It was the first time in a long time that we woke to a dry and frost free tent. Definitely warmer last night, reeling from this shock we were a little later setting off.
Today we will cross the Great Divide Basin this is the worst section of our entire ride for water supply. There is no surface water for 57 miles, just sand and sage grass. We took a total of 14 litres with us so if we needed to stop halfway we had sufficient water to do so. In case you do not know, 14 litres of water has a mass of 14 Kg (or 14 bags of sugar or 14 pixies who are 1 Kg each), eeek a lot of extra to carry.
There was only a tiniest breath of a wind with just the odd stronger gust, the tracks were good. But there was an immediate stop to view some Sage Grouse (I forgot my Sage Grouse gun, they are in season now, and only shot them with the camera), the grouse are similar to our grouse but larger (typical american).
As the morning progressed the wind picked up and helped a lot pushing us along in an easterly direction. We continued down the 2317 (the track had a name!) riding roughly parallel to the Great Divide.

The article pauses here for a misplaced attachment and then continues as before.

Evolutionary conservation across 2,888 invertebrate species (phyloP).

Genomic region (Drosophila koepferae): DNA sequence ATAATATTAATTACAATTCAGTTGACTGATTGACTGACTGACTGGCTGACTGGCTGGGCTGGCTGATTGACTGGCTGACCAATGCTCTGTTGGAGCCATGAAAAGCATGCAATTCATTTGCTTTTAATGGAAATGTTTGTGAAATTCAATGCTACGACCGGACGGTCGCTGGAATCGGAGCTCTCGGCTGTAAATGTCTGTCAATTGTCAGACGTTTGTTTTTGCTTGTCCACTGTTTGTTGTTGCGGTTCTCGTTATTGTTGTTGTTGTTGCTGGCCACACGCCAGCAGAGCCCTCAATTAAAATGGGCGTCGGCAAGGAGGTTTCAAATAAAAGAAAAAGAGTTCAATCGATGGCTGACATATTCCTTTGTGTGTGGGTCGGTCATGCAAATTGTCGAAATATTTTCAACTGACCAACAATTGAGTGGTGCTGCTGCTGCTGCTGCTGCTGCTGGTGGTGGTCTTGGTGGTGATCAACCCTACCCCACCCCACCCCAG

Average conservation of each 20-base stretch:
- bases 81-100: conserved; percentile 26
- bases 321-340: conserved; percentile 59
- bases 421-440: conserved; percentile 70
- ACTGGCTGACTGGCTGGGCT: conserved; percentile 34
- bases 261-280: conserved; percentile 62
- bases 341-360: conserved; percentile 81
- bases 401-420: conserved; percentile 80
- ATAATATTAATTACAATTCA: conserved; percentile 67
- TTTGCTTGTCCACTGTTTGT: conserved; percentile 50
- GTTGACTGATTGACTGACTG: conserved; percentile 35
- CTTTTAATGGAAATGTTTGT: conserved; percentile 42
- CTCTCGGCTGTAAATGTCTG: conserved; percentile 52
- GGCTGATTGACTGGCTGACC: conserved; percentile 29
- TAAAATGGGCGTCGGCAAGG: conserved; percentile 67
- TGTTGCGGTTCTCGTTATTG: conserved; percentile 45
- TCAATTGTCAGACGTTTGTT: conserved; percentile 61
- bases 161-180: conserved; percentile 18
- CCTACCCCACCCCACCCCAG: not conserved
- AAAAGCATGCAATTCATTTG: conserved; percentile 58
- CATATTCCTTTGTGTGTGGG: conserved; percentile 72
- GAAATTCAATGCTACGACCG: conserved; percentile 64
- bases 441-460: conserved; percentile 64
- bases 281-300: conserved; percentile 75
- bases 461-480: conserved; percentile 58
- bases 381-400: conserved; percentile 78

By now the wind was gusting at 25 mph, still helping us. Along the way we saw lots of Antelope, some cattle and on occasions wild horses. One herd ran next to us then straight across the track and away into the distance.
As predicted there was no surface water at all, we only had what we were carrying.
The “easy” riding did not last a sharp right took us directly into the wind, it was uphill as well, on a sandy surface. This was extreemly tough cycling for 5 miles. Then it switched back and the final 10 miles were a breeze (you like the pun?) but tiring.
57 miles done today and we arrived at the wild camp next to the reservoir, a lovely place but the strong wind made it an exciting place to put ip a tent.